The 20-year-old bank teller was grabbed from a Sydney train station by a gang of five homeless youths before she was repeatedly raped.

The man, who was a teenager at the time, remained in the car when Ms Balding was then bound, gagged and thrown over a fence before being held underwater in a dam until she drowned.

He has committed sexual offences against women and men, involving at least eight victims including a woman he beat, bound and raped at another Sydney train station in 1998.

David Kell SC, for NSW, submitted the judge would be satisfied to “a high degree of probability” that the man poses an unacceptable risk of committing another serious offence if not kept behind bars for another two years.

If the CDO was not granted, the state is seeking a five-year extended supervision order (ESO).

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He said the man opposed the CDO but conceded the ESO was appropriate.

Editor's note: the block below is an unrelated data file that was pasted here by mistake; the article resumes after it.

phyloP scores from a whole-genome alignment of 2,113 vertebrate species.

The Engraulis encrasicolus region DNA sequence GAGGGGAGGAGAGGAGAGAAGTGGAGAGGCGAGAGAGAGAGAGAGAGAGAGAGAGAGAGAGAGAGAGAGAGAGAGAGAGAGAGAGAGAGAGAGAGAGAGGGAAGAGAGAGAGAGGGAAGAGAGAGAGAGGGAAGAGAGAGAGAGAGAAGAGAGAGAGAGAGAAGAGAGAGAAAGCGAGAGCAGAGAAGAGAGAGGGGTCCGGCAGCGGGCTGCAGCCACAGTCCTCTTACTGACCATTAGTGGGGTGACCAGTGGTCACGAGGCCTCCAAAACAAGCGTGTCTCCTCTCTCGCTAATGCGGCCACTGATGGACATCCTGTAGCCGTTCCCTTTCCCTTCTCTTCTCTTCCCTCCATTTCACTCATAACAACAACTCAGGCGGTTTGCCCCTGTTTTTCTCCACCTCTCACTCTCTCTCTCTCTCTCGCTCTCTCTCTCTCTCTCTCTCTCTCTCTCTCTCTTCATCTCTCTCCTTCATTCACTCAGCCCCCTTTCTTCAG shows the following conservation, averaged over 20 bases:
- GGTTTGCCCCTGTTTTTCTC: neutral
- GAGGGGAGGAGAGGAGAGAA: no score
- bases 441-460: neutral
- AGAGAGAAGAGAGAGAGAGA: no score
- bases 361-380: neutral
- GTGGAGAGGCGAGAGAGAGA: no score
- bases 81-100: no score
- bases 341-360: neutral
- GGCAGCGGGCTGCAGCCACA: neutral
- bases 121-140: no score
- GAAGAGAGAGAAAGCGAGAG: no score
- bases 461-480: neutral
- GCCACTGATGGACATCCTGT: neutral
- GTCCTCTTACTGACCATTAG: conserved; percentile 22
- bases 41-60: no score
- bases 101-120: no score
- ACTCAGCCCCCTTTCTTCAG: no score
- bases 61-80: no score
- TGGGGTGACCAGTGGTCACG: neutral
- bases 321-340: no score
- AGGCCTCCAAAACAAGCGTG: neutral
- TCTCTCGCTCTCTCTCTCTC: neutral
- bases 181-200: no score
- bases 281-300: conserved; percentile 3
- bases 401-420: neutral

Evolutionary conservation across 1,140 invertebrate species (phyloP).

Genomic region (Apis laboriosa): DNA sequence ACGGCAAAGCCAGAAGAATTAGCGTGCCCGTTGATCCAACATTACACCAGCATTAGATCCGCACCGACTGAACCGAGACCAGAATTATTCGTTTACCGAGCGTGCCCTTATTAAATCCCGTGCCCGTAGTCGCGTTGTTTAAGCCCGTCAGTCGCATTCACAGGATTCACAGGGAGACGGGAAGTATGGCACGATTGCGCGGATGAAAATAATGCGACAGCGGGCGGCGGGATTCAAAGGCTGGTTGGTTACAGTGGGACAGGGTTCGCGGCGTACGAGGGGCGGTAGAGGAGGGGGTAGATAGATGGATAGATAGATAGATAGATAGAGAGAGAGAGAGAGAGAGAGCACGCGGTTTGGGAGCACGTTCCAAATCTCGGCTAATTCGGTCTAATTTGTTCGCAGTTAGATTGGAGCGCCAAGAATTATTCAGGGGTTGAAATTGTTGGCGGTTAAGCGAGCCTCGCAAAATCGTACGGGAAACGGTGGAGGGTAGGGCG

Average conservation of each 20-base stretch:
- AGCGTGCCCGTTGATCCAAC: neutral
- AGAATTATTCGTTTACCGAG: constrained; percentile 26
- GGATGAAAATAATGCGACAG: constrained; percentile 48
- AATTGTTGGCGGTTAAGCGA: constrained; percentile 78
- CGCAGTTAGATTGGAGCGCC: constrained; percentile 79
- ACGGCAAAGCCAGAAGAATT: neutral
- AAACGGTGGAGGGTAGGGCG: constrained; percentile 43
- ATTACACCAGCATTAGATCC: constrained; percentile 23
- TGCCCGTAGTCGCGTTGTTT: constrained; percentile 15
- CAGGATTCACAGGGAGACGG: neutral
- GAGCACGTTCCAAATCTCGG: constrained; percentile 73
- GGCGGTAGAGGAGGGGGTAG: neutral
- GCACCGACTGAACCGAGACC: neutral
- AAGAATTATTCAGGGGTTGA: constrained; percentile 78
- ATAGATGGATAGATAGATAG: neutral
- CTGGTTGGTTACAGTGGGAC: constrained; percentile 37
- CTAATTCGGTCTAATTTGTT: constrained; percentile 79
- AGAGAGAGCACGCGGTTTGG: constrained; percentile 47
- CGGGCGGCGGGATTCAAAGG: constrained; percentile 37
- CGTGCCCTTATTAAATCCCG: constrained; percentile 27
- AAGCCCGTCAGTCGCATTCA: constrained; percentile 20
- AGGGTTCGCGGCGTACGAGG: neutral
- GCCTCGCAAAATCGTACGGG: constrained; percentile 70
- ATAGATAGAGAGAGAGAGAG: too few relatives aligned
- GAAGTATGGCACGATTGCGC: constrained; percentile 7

Dr Eagle said the man had a number of psychopathic traits, refused to accept responsibility for much of his offending and had repeatedly breached release conditions in the past.

“I am of the view an ESO may not be able to seriously manage the risk of his committing serious sexual offences,” she said.

He told her he didn’t want to have “too many restrictions put in place”, saying “there is no point putting a tight leash on me”.

Psychologist Jenny Howell said she believed the man’s risk of recidivism could be managed in the community with an ESO.

“He is tired of where he is in his life,” she said.

“He has been there a long time and he would like to do something different.”

She agreed his sexual offending had been chronic in terms of frequency, persistent in that he kept offending even when on parole, and diverse in that victims were male and female.

The hearing continues before Justice Julia Lonergan.

4. MPs reject Boris Johnson’s request for snap polls.

British Prime Minister Boris Johnson has failed to win the approval of enough MPs to go ahead with his plan to hold an early election.

He needed to win the backing of at least 434 MPs but only 298 voted in favour of an election while 56 voted against.

The opposition Labour Party instructed its MPs to abstain on the vote.

Johnson had called for a national election on October 15, saying it was the only way out of Britain’s Brexit impasse after opposition MPs moved to block his plan to leave the European Union next month without a divorce deal.